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Another Country

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    Available in PDF - DJVU Format | Another Country.pdf | Language: ENGLISH
    James Baldwin(Author) Dion Graham(Narrator)

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First published in 1962, Baldwin's novel describes American society in terms of corrupted relationships between the sexes and different races.

-An almost unbearable, tumultuous, blood-pounding experience- --Washington Post -Brilliantly and fiercely told.- --The New York Times"An almost unbearable, tumultuous, blood-pounding experience" --Washington Post

2.4 (4211)
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Review Text

  • By Karen Houlston on 23 May 2015

    Brilliant characterisation. Descriptions of events throw new light onto your own experience. Recommend to anyone who wants to learn more about what it is to be human.

  • By c luckett on 22 August 2017

    Sorry gave up on this one.

  • By Alessandra F. on 16 May 2009

    I bought this book because I had previously read - and very much loved - "Giovanni's room". It's not been easy at the beginning to enter into this one. Baldwin just places you in the middle of a story or, better, in the middle of a life, in this case Rufus' life, a coloured young musician who wanders New York's streets after something very terrible happened to him (and we don't know, of course, what). But then it comes the moment you realize it's not a story you're reading about, not a plot in the conventional sense of the term; you don't have to look for something to happen, but just for life, feelings, and relationships between people. In this case all made the more complex by the fact that these people belong to two different "countries", the black one and the white one. But that's not the only problematic issue faced by Baldwin in the novel, and that's the reason why so many readers had been so shocked by it. If the borders between the white country and the black one are very confused, very difficult to define, the same happens with love borders, which keep moving in very unpredictable directions.There's a lot of humanity in this book, in the broadest sense of the word. It's difficult to remain detached, because Baldwin has a very powerful way of speaking to "you" just when he seems to write about things so distant from you and your world. And he does it in a very painful way too.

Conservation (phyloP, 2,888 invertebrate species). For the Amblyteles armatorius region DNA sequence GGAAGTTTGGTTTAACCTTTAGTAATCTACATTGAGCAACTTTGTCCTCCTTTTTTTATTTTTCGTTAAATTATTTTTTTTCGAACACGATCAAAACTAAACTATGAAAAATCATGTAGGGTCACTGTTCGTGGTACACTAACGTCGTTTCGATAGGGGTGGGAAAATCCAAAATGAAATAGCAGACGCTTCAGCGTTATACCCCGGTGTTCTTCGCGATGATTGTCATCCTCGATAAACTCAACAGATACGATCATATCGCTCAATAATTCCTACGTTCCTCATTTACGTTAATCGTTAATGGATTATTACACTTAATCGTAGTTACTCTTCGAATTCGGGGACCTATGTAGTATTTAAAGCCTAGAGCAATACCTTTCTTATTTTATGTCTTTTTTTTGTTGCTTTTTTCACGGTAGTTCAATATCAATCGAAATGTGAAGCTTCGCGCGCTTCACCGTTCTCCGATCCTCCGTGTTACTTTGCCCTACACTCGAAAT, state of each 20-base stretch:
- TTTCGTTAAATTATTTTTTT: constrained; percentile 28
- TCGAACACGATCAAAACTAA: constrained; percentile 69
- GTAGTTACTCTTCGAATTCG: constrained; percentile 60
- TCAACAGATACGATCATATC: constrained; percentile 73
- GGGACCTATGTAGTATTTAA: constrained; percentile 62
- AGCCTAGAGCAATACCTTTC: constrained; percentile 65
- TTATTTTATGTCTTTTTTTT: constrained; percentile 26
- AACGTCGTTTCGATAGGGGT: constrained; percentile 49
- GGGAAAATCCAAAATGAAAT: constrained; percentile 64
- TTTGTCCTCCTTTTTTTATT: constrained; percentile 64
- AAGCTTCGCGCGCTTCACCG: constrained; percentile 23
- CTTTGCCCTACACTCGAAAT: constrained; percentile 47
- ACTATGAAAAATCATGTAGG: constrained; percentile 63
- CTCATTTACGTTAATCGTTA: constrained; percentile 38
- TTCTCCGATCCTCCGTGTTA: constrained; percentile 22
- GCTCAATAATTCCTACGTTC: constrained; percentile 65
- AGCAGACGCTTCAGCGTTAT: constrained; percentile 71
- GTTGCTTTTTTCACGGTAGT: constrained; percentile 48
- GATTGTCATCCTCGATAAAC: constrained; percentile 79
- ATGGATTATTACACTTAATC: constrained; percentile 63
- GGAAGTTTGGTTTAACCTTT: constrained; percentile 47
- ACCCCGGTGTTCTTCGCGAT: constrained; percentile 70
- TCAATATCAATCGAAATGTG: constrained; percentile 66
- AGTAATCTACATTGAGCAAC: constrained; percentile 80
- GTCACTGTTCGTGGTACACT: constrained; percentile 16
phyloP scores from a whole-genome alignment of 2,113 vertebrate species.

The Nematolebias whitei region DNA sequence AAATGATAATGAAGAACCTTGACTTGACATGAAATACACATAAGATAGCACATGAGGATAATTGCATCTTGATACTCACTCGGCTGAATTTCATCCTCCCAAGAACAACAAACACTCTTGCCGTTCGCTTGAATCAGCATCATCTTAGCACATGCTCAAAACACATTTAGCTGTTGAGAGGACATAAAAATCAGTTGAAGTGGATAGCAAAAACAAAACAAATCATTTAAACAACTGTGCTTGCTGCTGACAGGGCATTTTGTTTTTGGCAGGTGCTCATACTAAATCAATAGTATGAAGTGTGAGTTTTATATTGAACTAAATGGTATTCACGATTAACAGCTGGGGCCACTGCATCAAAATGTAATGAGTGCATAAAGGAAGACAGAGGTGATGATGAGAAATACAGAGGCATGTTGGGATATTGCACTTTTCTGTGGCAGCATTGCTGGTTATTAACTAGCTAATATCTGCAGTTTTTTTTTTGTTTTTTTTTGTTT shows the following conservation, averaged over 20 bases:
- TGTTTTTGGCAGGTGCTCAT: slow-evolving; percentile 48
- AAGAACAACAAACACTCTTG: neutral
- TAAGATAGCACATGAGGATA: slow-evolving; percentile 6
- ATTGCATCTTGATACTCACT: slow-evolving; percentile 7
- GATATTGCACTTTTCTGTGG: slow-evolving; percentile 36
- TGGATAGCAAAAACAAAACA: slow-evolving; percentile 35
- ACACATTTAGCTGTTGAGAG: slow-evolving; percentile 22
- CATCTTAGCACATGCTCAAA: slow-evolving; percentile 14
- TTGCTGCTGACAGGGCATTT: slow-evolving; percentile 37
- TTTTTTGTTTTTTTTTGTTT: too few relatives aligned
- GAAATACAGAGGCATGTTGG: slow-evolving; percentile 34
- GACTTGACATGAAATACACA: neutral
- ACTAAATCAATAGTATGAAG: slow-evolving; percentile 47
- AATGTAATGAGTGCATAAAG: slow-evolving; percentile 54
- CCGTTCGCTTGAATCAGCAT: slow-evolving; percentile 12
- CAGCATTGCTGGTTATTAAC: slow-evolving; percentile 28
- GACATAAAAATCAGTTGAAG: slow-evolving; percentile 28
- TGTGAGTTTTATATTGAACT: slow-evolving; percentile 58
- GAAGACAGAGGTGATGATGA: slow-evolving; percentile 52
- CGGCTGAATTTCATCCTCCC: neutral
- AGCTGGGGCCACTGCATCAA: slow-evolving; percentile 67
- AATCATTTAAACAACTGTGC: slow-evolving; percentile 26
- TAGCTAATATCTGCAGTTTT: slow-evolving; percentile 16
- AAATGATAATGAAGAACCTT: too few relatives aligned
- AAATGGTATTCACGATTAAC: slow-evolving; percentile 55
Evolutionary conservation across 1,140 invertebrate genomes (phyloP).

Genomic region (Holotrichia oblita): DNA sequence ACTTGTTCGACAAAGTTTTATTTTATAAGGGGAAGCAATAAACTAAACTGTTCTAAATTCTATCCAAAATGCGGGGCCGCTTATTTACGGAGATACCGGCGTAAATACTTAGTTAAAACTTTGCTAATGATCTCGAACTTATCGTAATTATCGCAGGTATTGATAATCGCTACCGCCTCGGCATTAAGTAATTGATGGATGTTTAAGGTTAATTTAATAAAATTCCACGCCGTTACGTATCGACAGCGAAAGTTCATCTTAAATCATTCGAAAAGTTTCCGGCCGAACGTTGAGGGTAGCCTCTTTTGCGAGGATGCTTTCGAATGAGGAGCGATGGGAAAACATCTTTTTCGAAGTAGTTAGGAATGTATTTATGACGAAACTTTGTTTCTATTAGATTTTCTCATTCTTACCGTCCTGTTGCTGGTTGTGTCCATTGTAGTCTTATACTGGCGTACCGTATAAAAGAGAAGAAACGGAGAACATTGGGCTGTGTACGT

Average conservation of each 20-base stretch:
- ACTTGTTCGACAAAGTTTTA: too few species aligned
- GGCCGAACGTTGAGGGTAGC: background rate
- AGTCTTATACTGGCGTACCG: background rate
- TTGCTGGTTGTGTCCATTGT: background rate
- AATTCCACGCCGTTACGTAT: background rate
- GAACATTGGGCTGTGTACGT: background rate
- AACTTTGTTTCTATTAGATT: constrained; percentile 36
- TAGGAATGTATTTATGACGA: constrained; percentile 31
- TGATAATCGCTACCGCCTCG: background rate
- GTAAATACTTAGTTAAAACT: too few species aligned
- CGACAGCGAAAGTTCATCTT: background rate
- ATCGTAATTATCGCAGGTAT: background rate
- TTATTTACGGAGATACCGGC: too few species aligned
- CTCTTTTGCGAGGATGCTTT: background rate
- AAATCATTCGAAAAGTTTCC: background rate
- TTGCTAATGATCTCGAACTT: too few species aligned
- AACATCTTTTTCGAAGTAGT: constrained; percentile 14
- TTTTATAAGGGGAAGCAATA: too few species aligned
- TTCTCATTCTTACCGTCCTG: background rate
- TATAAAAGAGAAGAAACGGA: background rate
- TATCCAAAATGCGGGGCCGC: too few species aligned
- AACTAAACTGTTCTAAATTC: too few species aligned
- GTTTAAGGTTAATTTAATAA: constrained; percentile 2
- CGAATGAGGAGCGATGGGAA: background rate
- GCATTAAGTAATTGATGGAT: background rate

• By Jonnie de Villiers on 29 September 2015

    I first read this novel in the early 60s [I was 14 or 15] as I was trying to come to terms with my own sexual preferences, and it blew me away. I'd never read such an exciting book. It described a milieu that I wished I was a part of - free and open with attractive, though ultimately doomed, characters that I wanted to be like. Baldwin's descriptive powers enthralled me and I went into my tight jeans / leather jacket / cigarette smoking period [my parents indulged me], pretending to myself that I was part of this jet-setting New York band of free spirits. Well, real life, of course, was not quite like that, but that's another story. Re-reading in now, I'm rather less impressed. The prose is clumsy, the story wanders all over the place, the characters are ciphers. It's rooted firmly in its time. So, the 4 stars are for the memories of a long distant past.

  • By W J Smith-Bowers on 22 August 2016

    Leela a young Indian Cambridge graduate takes us on a journey through cities, relationships and her thoughts. Written from her point of view ( apart from one small section) we listen to how she thinks and judges all around her - she seems to live inside her head always thinking she know how things will work out badly. She is seeking without directly saying what it is that will be her passion her expression of self. This is a powerful journey to take with Leela.


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